At KPMG LLP, Susanna Crowder, the Global Oracle Strategy Leader and Managing Director, is responsible for helping hundreds of clients succeed with their back-office digital transformations. And while she acknowledges that every organization and project is different, she’s noticed that regardless of where her clients are in their journey or how extensive the transformation might be, they have a few things in common.
We spoke with Susanna about how KPMG guides clients through major financial digital transformations and how, more often than not, the end result benefits not just the financial close, but the entire financial process.
Oracle: At KPMG, you’re responsible for helping hundreds of clients pursue and succeed with their back-office digital transformation. Based on your experience, what are some of the biggest concerns clients have?
Susanna Crowder: Organizations are aware of the possibilities and benefits and they do want change. In fact, based on KPMG’s Global CEO Outlook survey, 96% of companies want some sort of transformation. But knowing how to begin or what to do first can, understandably, be really overwhelming. So, before we ever begin to touch the back office, we assess the entire organization as a whole. It's important because the assessment really helps reveal to the client what's going to be most impactful. And that is usually where we begin.
Oracle: It seems like this approach — starting with that holistic view — can have important ramifications on the degree of success that clients experience.
Susanna Crowder: Yes, absolutely. Going back to that same study, 83% of CEOs are not confident their organization can build and manage a new operating model. We address that at the beginning of any transformation, by addressing and planning for three key steps:
Clients should acknowledge and address these changes right from the start of an initiative. It gives them enough room to plan, and also to engage the entire organization in the transformation from the beginning.
Q: Let’s back up for a minute. That 83% statistic around executive skepticism. Why do you think that is? What do you attribute that to?
Susanna Crowder: I think it's several things. In my lens around ERP, organizations are coming from these legacy projects that, by the time the initiative started and ended, five years had passed — the entire business could have changed (and probably did) during that timeframe. There’s an underlying sense that these transformations are going to take too long, cost too much money, and perhaps not result in the best change management uptake.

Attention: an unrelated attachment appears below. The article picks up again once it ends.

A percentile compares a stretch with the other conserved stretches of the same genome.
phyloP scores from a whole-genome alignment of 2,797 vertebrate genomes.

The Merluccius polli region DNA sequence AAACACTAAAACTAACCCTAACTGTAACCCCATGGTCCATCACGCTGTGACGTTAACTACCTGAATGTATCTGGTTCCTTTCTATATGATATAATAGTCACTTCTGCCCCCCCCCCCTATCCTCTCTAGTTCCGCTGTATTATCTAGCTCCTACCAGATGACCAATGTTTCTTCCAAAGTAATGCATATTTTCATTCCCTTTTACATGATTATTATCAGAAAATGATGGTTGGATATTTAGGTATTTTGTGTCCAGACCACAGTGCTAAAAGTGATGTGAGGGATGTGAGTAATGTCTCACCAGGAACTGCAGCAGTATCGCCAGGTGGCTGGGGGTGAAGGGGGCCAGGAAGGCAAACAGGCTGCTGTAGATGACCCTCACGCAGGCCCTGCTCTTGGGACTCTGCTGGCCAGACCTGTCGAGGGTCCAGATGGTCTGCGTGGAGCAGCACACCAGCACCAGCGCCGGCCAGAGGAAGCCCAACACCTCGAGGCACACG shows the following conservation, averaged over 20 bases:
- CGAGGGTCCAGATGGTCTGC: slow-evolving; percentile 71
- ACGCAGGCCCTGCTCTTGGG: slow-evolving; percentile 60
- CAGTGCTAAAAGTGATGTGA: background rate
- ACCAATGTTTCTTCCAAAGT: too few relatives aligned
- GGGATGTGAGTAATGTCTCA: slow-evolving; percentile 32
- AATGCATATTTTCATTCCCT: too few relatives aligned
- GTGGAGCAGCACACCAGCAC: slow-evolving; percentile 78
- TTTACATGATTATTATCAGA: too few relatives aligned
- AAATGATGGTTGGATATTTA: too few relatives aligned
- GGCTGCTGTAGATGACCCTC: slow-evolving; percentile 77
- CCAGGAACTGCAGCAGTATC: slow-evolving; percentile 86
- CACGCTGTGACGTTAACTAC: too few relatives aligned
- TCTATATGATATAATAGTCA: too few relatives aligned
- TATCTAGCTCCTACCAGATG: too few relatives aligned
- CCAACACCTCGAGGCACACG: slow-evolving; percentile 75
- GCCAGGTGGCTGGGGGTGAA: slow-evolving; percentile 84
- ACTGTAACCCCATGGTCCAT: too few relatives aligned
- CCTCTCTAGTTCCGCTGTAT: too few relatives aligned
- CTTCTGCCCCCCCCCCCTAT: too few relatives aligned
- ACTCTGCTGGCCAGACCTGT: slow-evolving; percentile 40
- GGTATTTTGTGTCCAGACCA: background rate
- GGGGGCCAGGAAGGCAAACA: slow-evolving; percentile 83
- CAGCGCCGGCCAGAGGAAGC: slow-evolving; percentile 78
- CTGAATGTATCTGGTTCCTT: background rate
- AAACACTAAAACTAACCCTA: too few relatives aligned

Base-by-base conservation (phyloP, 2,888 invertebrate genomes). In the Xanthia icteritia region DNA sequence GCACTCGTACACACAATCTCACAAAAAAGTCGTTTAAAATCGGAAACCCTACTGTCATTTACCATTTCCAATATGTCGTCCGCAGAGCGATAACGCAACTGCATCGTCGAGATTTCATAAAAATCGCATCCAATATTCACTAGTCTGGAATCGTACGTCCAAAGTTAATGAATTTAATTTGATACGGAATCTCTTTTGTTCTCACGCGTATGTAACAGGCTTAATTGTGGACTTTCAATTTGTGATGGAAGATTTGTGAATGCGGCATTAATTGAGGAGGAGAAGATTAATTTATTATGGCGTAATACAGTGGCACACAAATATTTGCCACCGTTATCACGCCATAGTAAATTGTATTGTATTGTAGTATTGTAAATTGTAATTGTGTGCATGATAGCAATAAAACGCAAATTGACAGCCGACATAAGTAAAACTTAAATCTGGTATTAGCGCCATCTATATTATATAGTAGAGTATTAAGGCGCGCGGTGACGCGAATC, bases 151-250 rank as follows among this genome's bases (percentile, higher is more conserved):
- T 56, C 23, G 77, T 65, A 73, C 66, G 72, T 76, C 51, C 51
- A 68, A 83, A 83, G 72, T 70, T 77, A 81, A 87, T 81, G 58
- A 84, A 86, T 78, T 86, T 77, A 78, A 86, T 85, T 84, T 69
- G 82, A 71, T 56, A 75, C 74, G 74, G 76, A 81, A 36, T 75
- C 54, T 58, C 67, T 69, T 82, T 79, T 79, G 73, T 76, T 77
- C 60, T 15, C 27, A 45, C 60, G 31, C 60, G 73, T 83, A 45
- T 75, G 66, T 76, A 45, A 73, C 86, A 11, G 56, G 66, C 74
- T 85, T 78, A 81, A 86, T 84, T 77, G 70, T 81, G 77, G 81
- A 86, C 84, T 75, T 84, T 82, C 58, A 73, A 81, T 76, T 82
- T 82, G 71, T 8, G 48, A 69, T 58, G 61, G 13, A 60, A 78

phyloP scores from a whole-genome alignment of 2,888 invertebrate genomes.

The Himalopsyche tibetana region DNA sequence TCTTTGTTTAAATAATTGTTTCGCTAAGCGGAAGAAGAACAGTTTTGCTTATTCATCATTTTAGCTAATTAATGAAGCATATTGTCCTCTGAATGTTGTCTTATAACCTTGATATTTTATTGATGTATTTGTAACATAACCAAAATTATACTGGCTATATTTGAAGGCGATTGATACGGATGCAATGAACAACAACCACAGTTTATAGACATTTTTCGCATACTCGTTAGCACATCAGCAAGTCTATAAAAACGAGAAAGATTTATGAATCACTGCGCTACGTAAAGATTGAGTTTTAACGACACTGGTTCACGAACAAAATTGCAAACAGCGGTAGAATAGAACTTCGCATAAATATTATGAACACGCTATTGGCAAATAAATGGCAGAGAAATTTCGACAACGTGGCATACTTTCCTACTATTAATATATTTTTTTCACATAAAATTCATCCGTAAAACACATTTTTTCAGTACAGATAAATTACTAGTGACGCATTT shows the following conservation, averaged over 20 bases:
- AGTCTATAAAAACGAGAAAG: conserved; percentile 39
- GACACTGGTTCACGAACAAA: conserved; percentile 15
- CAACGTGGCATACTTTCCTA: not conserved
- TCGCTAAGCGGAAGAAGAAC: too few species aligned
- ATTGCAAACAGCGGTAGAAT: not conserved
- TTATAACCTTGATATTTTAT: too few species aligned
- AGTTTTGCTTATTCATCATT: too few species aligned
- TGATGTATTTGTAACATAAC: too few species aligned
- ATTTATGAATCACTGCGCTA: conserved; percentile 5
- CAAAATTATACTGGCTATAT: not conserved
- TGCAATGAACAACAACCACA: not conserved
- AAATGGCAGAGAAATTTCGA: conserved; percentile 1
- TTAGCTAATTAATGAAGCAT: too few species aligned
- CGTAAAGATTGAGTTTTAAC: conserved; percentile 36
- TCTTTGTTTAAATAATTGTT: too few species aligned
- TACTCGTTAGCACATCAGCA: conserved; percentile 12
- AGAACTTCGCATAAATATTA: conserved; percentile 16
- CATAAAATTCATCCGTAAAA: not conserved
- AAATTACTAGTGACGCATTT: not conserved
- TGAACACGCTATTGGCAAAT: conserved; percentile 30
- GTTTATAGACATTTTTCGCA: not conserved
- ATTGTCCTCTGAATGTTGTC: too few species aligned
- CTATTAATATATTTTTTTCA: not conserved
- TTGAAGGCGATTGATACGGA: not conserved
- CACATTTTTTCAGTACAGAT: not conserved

And, as you can imagine, security is also a common C-suite concern. This is especially true for certain industries, like financial services and healthcare, but really across all industries we work with.
To address those concerns, we identify where the client is in their cloud journey, which tells us where to start in the education process. For example, maybe an organization already uses cloud for procurement, but putting their salary data in the cloud or managing their financials globally could be very difficult to bite off.
Working through those concerns, addressing statutory, reporting and system requirements early—these are all key to a successful outcome and to building the client’s confidence in cloud. We rarely see clients move all the way through the journey and don't get to the end and say, ‘We're stronger today, more secure today than we were on our on-premise legacy systems.’
Q: Let’s talk about the financial close. The ultimate goal is to get to close faster. What’s required to make that a reality for organizations?